Fascia is the connective tissue that plays the most central role in holding the entire body together. A major component of soft tissues, fascia runs throughout the body in planes that tie together the entire network of body parts. It wraps around muscle fibers, bundles of muscle fibers, organs, bones, etc. The body’s fascial system functions as a multi-layered matrix, whose sheaths wrap around tissues as they weave in and out of layers in the interior body. In this sense, and manner, everything in the body is connected to everything else. There is no part of the body that is on its own—–all parts are wrapped together by fascia and have the potential to affect other parts.
Although fascia has a pronounced fluidity, it is also phenomenally stress-responsive. If a particular part of the body is under severe stress, the fascia supporting that area will harden to accommodate the demand. Over time that fascia toughens and binds body parts closer and closer together so that the structures become tighter and tighter. Since fascia runs in planes, if one part of a fascial plane becomes bound up, it pulls on and shortens the rest of the plane much as a snagged place on a piece of stretched cloth distorts the adjoining area of the fabric.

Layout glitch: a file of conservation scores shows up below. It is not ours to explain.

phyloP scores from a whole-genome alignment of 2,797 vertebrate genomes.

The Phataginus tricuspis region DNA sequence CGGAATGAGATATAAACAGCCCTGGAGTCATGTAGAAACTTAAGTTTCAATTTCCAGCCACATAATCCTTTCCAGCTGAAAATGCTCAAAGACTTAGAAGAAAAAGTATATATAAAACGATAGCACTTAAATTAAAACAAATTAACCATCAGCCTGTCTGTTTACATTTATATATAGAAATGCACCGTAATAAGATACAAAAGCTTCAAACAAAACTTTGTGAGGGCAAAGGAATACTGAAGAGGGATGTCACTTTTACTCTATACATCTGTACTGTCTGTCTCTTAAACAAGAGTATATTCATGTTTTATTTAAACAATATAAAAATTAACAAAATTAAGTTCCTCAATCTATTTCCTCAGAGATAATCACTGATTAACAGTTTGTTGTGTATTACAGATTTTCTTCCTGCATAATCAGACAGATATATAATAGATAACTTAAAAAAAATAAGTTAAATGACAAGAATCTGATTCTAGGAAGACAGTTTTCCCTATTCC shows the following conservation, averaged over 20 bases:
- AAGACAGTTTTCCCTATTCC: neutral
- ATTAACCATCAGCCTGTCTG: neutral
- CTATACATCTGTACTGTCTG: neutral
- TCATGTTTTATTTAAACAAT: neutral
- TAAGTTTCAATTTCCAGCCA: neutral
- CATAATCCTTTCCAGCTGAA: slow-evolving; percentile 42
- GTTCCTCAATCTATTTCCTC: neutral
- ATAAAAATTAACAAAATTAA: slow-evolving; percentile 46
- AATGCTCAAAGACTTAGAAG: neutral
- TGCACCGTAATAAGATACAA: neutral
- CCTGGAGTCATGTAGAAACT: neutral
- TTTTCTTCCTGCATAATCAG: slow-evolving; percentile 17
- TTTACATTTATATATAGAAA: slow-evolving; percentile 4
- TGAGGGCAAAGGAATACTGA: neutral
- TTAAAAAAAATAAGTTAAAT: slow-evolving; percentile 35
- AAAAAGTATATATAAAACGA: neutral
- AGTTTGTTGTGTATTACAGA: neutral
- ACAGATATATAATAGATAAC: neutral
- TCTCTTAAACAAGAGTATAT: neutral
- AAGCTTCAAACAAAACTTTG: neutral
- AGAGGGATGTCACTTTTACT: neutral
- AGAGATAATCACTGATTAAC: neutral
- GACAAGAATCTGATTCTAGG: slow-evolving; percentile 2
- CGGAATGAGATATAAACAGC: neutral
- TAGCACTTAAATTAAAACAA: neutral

’’Fascia is the connecting line between the psyche and the soma’’ -Dr. Ida P. Rolf
Factors that shape us…
There are five major factors that influence the shaping of ourfascia, which, in turn, shapes us.
These five major factors, in combination with our genetics, environment, stresses and that mysterious part of ourselves called spirit, most directly affect how we live in our bodies. They include imitation, habit, emotions, physical trauma and gravity. Alone and in combination,these factors have influenced the shape of our bodies, the way we move, balance and alignment, accumulated tension and, most noticeably—–the physical discomfort relating to these developments.
Imitation is the earliest way most of us learn to hold and carry our bodies. As infants, we learn how to move by imitating models—–usually our parents, siblings, and teachers. How many times have you seen junior walking in back of macho Dad trying to carry himself in the same way? We learn to hold and carry ourselves according to whomever we model or imitate. Cultural pressure greatly influences the appearance of our bodies. We imitate media induced standards of beautiful people. If you have ever served in the military, you were required to adopt its standards of standing and walking.